When I conduct search engine marketing workshops I always stress the importance of quality link-building in boosting search engine performance. What I mean by that is simply the more topically similar, high quality websites you have linking to your site the better.
As soon as you accept the necessity of that, and start a program of seeking and persuading other websites to link to you, you run into a host of questions and challenges. I’m going to deal with some of the common questions that come up from time to time. Here’s a good one to start with:
Q: Please describe how someone would “link” their website to my website to enhance SEO. I’ve been asked this and I really don’t know how to tell someone.
A: The challenging part of this situation is that there’s no one clear answer, so I think it would be best for me to break it down into something of a process, like the following…
Let’s assume that the situation is something like this. You are promoting your own website. Let’s say it’s a real estate website, for purposes of illustration. Let’s furthermore say that you have a friendly relationship with Joe Greenbags, a mortgage lender who has his own website for his mortgage business. So you have the idea that you’d like to get Joe to link his website to yours. We would call this a “link partner.”
First of all, remember that the two basic criteria for a good link partner would be that the link partner’s website is topically similar and high quality. Would Joe’s site be “topically similar” to your real estate website? The answer to this is yes. Google is pretty sharp about determining what industries and professions tend to cluster with yours. Mortgage banking is one of those industries that is tied into real estate.
Secondly, is Joe’s website “high quality?” Usually the easiest way to get a quick bead on that is to check the PageRank on Joe’s website. You can easily do this with a number of tools, such as the Google Toolbar for Internet Explorer and Firefox, an add-on for Firefox such as SEO Quake, or an extension for Chrome such as PageRank Status. Or, if you don’t want to go that route, just plug Joe’s website address into a site called PR Checker.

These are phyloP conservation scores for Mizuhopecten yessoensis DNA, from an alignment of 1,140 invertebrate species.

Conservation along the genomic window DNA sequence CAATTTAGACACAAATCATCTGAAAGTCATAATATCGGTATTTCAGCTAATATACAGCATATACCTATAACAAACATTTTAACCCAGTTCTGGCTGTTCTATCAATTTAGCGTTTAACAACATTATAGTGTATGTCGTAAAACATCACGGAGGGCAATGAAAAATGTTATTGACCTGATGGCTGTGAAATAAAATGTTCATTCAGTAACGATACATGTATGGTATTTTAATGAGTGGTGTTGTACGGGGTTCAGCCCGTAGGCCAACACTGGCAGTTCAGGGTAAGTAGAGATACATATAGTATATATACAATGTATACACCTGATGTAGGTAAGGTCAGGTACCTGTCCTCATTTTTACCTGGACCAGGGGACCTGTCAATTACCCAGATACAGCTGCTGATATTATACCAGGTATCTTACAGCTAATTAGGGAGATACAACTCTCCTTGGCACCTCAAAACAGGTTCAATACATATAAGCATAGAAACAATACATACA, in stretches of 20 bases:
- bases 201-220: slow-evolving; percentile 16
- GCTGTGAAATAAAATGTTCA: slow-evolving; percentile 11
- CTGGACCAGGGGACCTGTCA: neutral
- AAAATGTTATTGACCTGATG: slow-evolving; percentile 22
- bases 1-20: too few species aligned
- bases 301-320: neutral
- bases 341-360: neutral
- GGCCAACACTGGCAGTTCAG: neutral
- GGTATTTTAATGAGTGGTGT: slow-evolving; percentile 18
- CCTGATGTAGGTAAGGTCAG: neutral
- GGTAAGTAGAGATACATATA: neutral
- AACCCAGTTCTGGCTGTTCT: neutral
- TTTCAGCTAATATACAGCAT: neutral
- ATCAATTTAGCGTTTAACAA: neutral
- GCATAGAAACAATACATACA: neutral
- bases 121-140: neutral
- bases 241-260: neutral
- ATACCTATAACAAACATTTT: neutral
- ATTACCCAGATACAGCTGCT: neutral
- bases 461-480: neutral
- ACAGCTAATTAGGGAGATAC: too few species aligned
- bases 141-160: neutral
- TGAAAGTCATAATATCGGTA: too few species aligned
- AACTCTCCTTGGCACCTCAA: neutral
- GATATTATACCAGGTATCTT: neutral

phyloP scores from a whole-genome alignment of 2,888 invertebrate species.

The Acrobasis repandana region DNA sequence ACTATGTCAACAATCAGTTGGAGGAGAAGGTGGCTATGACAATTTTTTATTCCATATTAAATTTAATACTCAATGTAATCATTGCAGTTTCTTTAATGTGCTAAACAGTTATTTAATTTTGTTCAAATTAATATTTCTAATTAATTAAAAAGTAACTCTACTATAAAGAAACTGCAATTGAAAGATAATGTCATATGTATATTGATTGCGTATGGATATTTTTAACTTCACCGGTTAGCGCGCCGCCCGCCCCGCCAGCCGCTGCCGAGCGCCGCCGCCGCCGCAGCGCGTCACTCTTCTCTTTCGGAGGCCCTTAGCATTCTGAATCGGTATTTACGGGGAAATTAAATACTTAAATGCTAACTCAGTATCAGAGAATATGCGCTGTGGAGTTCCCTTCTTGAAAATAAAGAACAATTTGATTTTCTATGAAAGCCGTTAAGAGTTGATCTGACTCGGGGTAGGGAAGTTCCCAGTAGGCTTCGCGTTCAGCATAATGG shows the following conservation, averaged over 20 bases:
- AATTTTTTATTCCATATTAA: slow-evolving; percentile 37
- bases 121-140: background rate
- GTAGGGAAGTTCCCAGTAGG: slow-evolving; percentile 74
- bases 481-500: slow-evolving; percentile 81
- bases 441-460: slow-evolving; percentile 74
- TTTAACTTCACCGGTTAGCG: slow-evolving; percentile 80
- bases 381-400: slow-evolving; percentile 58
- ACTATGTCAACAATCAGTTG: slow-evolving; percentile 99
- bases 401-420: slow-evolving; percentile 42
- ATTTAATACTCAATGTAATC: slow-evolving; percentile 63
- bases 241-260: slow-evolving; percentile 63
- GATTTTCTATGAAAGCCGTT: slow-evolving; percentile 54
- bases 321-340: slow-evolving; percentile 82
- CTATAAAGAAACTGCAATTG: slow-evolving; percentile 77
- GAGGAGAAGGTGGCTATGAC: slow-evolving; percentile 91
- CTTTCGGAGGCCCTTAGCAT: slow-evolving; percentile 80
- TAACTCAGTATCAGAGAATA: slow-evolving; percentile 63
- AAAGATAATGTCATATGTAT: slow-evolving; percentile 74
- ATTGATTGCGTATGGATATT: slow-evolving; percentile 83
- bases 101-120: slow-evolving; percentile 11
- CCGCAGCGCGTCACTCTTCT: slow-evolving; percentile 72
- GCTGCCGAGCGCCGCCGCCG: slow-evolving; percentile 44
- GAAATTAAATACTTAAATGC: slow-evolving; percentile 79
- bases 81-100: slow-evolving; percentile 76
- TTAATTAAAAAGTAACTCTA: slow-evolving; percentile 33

If You Want High Quality Links, You Have to Ask
Once you’ve determined you really do want Joe as a link partner, it’s up to you to approach him and request a link to your site. Joe’s incentive to do this might be friendship, the fact he values you as a source of referrals, or sheer altruism. Or maybe a combination of all three. Whatever his reasons, Joe agrees. And then Joe asks you…”how do I do that?”
Your response to Joe’s question depends on whether Joe knows how to make any changes to his site himself. If he asks you “how do I do that?” then he probably doesn’t. In this case Joe is probably going to have to contact the person who handles his website and ask them to do it. Does this make your challenge greater? Yes, it obviously does. Especially if Joe’s “web gal” (or “guy”) charges him for minor changes. Some do, some don’t. However any web developer can post a link to a website in minutes, so any charges should be minor (unless Joe is getting ripped off). If the link is important enough to you, you could consider reimbursing Joe for any expense he incurs.
The other thing to keep in mind is that Joe needs to get his web developer to link to you with some link text that will do you some good. “Link text” is the part you click on. So for this example, if Joe links to your website with the words click this, it has very little value. However if the link text is something like my town real estate, it gives definite value to your status in the eyes of Google — and this part is very important — for any searches based on the phrase “my town real estate.”
So here’s how the conversation with Joe might go:
You: Hey Joe, I really like your website. It would be a big favor if you could link to my website from yours.
Joe: Oh yeah? Well I’d like to help you out, you send a lot of business my way…but how do I do that?
You: Well, who makes changes to your website?
Joe: Barbara Billingsley handles our website and she makes changes to it whenever we need that done.
You: OK, well if I send you an email showing what I want the link to say, and what page of my website I want it to point to, can you forward it to Barbara? If she has any questions you can have her call me, and if I can’t answer her questions I can put her in touch with my web guy.
So of course this conversation could have a million variations, but the basic idea is the same: Get the commitment to make the link, and then make sure that you find out who the person that can make changes is. And if you don’t have the technical knowledge to make it happen, make sure you are partnered with a web developer who knows what you’re trying to accomplish and can help you make it happen.
So stop just thinking and get to linking!